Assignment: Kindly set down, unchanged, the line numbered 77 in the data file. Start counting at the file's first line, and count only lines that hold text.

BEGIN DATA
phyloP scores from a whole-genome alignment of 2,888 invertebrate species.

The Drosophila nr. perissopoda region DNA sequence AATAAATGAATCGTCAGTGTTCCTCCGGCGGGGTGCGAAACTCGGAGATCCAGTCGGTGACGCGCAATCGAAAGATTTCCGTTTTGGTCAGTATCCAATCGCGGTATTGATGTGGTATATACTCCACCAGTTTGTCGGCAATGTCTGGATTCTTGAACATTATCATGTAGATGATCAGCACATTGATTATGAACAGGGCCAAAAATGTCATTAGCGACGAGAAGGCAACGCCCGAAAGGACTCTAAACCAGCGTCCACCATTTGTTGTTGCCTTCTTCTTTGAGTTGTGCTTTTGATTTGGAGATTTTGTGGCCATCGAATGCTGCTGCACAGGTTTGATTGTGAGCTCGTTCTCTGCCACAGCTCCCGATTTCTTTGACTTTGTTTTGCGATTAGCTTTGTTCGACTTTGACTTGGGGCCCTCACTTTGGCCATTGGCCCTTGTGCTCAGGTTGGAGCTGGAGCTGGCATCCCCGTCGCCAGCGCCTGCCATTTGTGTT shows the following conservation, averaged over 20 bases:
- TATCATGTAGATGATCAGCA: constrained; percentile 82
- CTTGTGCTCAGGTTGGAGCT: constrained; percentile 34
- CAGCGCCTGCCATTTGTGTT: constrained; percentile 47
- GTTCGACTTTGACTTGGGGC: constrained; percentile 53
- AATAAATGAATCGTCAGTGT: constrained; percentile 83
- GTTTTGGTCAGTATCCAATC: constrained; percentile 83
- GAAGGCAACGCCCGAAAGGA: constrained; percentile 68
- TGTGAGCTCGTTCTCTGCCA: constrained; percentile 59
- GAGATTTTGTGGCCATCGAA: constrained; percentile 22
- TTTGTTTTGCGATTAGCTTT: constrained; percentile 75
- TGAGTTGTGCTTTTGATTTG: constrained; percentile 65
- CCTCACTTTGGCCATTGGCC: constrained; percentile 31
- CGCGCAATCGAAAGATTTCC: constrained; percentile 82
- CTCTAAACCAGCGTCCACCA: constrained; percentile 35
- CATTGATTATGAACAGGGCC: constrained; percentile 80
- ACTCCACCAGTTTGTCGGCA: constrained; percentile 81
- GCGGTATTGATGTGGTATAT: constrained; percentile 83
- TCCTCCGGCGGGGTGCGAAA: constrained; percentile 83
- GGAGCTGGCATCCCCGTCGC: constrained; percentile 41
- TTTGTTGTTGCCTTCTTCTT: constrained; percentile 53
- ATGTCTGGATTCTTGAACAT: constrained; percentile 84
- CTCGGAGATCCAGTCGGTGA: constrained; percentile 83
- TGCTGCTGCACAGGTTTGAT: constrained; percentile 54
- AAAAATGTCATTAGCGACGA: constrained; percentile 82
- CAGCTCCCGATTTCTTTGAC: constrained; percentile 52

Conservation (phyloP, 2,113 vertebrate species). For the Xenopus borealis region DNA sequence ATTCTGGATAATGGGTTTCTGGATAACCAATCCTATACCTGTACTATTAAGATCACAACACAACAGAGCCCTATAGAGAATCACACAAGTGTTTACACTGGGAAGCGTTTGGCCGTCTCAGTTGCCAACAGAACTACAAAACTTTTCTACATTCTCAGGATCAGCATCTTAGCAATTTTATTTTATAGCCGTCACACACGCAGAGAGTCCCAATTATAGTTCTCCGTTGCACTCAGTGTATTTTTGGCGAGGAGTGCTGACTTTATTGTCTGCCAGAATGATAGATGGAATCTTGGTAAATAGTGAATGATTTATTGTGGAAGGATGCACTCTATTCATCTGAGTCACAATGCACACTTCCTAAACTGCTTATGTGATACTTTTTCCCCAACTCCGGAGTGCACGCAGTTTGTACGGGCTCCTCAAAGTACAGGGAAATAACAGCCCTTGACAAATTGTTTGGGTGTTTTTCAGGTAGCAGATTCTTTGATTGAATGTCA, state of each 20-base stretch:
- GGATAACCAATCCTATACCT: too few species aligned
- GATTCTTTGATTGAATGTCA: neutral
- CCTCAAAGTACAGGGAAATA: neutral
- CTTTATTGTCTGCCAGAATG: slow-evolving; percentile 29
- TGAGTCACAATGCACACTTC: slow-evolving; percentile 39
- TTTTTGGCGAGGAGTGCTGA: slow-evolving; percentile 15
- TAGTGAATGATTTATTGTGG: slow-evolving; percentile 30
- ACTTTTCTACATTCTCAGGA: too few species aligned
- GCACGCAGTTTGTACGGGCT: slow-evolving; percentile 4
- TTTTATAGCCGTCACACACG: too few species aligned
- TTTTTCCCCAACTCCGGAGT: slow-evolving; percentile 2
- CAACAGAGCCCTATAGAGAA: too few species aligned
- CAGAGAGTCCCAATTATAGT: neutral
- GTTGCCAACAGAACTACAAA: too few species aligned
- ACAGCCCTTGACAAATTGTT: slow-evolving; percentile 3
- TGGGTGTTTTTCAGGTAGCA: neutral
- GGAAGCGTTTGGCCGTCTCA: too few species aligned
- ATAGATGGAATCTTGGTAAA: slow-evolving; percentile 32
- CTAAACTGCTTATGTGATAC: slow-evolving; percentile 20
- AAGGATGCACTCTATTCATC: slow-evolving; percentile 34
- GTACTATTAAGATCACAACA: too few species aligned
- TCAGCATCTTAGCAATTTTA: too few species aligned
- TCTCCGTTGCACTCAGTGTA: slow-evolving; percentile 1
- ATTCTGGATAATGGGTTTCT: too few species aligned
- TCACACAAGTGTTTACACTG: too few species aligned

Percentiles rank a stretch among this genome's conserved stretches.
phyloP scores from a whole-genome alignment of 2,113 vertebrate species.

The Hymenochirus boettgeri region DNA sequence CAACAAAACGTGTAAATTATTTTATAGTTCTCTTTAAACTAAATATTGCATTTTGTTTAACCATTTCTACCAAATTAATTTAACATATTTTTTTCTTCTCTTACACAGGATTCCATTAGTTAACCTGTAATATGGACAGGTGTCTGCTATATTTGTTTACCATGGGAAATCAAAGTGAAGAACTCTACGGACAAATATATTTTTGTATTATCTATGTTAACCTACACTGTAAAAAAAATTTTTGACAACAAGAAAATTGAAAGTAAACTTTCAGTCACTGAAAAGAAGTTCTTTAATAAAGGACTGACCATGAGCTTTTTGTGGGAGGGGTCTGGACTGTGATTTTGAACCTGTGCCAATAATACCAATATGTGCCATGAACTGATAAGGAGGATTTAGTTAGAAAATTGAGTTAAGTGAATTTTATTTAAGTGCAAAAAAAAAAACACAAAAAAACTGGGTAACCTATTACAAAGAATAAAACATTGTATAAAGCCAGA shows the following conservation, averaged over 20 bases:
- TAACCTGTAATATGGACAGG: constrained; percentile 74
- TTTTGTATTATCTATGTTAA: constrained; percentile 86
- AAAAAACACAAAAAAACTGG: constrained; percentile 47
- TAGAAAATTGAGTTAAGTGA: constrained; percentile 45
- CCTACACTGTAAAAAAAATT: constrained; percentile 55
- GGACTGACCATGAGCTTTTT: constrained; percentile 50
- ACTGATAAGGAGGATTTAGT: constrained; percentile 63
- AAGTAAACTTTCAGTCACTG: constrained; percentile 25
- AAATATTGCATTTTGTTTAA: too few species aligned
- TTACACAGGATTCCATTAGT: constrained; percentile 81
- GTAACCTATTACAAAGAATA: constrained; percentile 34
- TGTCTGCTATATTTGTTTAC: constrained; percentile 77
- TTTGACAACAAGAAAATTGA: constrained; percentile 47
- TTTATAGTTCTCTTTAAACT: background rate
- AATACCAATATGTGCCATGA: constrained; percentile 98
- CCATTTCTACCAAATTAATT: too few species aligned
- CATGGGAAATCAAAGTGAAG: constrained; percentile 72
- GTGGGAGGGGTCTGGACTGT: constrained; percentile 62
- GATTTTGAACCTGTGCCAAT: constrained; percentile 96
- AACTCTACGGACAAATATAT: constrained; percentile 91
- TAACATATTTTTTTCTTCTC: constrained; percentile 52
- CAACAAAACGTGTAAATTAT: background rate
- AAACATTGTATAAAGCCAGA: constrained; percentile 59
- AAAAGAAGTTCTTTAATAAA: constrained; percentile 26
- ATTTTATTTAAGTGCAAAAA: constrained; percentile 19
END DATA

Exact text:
- TAACATATTTTTTTCTTCTC: constrained; percentile 52